Results 1 to 2 of 2

Math Help - Measurability/Dilations

  1. #1
    Member
    Joined
    Sep 2009
    Posts
    75
    Thanks
    1

    Measurability/Dilations

    Hello. I wasn't going to ask this question on here, since I'm sure I've been over-thinking and just need to take a minute to reevaluate my solution attempt, but I need to get this done ASAP.

    Problem Statement: Let \delta = (\delta_{1}, ..., \delta_{d}), \delta_{i} > 0. Prove that if E \subset R^{d} is measurable, then so is \delta E where \delta E =: {(\delta_{1}x_{1}, ..., \delta_{d}x_{d}) : (x_{1}, ..., x_{d}) \in E} and m(\delta E) = \delta_{1}\delta_{2}...\delta_{d}m(E).

    Attempt at solution: The first thing I proved is that the statement is true for open and closed cubes; this is straight forward. Then we assume E \subset R^{d} is measurable, and so \forall \epsilon > 0 \exists O \subset R^{d}  s.t.  E  \subset O  and  m(O-E) < \epsilon.

    Now I'm not sure exactly what to do (in a succinct manner) to prove the result; I've basically scribbled down like 3 pages of scratchwork trying to make everything workout, but I keep getting the wrong inequalities, or I'm not quite sure what I'm doing is legit (very very new to measure theory here).

    Obviously if the above is satisfied, then we also have \delta E \subset \delta O and m(\delta O -\delta E) < \epsilon. This is clear from the definitions involved. So I guess this proves that \delta E is measurable. (Maybe this requires a more rigorous justification?).

    From here, I need to prove that the equality holds, but I'm not really sure how to do this in a rigorous fashion (I've attempted a few time son scratchwork, but I can't get a succinct proof to fall out). I was trying to use the above epsilon-inequality, since I can work with the term m(\delta O) since I have the cube-decomposition lemma for open sets in R^{d} and the proof that the theorem holds for cubes, but I can't work with m(\delta E) in any tangible way (or can I?).

    By the way, it is correct to interpret m(O-E) < \epsilon as m(O) - m(E) < \epsilon?

    Finally, here was my other attempt at the solution, which doesn't really seem rigorous:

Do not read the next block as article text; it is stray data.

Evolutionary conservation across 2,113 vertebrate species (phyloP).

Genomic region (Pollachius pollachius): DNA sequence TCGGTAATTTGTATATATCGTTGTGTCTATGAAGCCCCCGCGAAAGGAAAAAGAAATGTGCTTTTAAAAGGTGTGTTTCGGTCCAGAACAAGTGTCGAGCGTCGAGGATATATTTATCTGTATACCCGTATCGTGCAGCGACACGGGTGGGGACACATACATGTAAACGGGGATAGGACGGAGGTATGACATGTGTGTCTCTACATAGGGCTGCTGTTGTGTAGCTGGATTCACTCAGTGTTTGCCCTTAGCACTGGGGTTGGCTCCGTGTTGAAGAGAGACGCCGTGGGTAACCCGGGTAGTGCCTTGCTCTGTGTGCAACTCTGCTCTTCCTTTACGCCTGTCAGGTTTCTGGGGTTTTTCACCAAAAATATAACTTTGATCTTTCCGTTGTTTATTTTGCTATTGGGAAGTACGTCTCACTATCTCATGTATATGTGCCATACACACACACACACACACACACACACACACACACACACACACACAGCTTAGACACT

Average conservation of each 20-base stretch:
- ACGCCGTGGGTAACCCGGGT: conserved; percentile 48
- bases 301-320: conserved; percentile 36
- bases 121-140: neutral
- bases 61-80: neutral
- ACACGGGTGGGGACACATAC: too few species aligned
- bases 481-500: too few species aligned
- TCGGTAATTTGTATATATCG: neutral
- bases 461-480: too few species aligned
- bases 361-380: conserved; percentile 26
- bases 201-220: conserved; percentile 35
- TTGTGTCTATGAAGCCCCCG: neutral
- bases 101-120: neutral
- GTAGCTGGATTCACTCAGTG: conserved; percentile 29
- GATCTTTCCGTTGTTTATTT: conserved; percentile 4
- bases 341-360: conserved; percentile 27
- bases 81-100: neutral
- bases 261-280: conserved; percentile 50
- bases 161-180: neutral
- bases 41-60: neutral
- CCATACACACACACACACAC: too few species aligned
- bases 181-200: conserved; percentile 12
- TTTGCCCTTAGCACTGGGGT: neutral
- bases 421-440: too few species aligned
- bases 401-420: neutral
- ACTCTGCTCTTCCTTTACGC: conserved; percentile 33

m(\delta E) = \inf m(\delta O) = \delta_{1}...\delta_{d} \inf m(O) = \delta_{1}...\delta{d} m(E). The first \inf is of course with respect to coverings of \delta E per the definition of Lebesgue measure (its agreement with the outer measure), and the second is for coverings of just E.

    Any help would be appreciated,

    Thanks!
    Follow Math Help Forum on Facebook and Google+

  2. #2
    Member
    Joined
    Sep 2009
    Posts
    75
    Thanks
    1

    Re: Measurability/Dilations

    Thought about this problem a little more carefully, and I believe I have a proper proof.

    Suppose that E \subset R^{d} is a Lebesgue measureable set. Then \forall \epsilon > 0 \exists O_{\epsilon} s.t. \mu (O_{\epsilon} - E) < \epsilon which is to say  \mu (O_{\epsilon}) - \mu (E) < \epsilon and since \epsilon is arbitrary, we must have that E = \inf_{O \supset E} \mu (O). Note that O \subset R^{d} is an open set such that  O \supset E (but becomes equal to E in the limit represented by the infimum!).

    Correspondingly, we have by the above definitions: \mu (\vec{\delta} O_{\epsilon} - \vec{\delta} E) < \epsilon^{\prime} = \epsilon \cdot max(\delta_{1}, ..., \delta_{d}). But the \delta_{max} term is finite, and so \epsilon^{\prime} can \rightarrow 0. It follows \vec{\delta} E is measurable.

    To prove its measure is as we expect, we make the following computation:

    \begin{align*} \mu(\vec{\delta} E) &= \inf_{O \supset \vec{\delta} E} \mu (O) \\ &= \inf_{O \supset E} \mu (\vec{\delta} O) \\ &= \inf_{\{Q_{j}\} \supset E} \mu (\vec{\delta} \bigcup\limits_{j=1}^{\infty} Q_{j}) \\ &= \inf_{\{Q_{j}\} \supset E} \mu (\bigcup\limits_{j=1}^{\infty} \vec{\delta} Q_{j}) \\ &= \inf_{\{Q_{j}\} \supset E} \sum\limits_{j=1}^{\infty} |\vec{\delta} Q_{j}| \\ &= \inf_{\{Q_{j}\} \supset E} \sum\limits_{j=1}^{\infty}  \prod\limits_{i=1}^{d} (\delta_{i} b_{i} - \delta_{i} a_{i}) \\  &= \inf_{\{Q_{j}\} \supset E}  \delta_{1}\delta_{2}\cdot\cdot\cdot\delta_{d} \sum\limits_{j=1}^{\infty}|Q_{j}|  \\ &=\delta_{1}\delta_{2}\cdot\cdot\cdot\delta_{d} \inf_{\{Q_{j}\}  \supset E}\sum\limits_{j=1}^{\infty} \mu (Q_{j}) \\  &=\delta_{1}\delta_{2}\cdot\cdot\cdot\delta_{d} \inf_{O \supset E}  \mu (O) \\ &=\delta_{1}\delta_{2}\cdot\cdot\cdot\delta_{d}  \, m^{*}(E) \\ &= \delta_{1}\delta_{2}\cdot\cdot\cdot\delta_{d}\, \mu(E). \end{align*}.

    The justifications at various steps follow from the related definitions (dilation sets), hypothesis of Lebesgue measure (i.e. being able to pass to open epsilon-close covers, and thus to the limit represented as an inf), and the open set decomposition theorem (i.e. being able to then pass from open coverings to countable coverings of cubes).

    Please let me know if there are any flaws in my argument, and how they can be fixed! I'm still a little uneasy about the level of rigor in my solution, particularly in passing from the set in question, to open coverings, to countable unions of cubes and the use of the infimum along the way.
    Follow Math Help Forum on Facebook and Google+

Similar Math Help Forum Discussions

  1. Applying dilations and reflection help
    Posted in the Pre-Calculus Forum
    Replies: 1
    Last Post: March 9th 2010, 04:17 AM
  2. transformations, dilations help
    Posted in the Pre-Calculus Forum
    Replies: 1
    Last Post: January 11th 2009, 04:45 PM
  3. another dilations question
    Posted in the Pre-Calculus Forum
    Replies: 2
    Last Post: February 14th 2008, 02:22 AM
  4. simple question about dilations
    Posted in the Algebra Forum
    Replies: 3
    Last Post: February 12th 2008, 11:44 PM
  5. Dilations Help
    Posted in the Geometry Forum
    Replies: 2
    Last Post: December 18th 2007, 02:40 PM

/mathhelpforum @mathhelpforum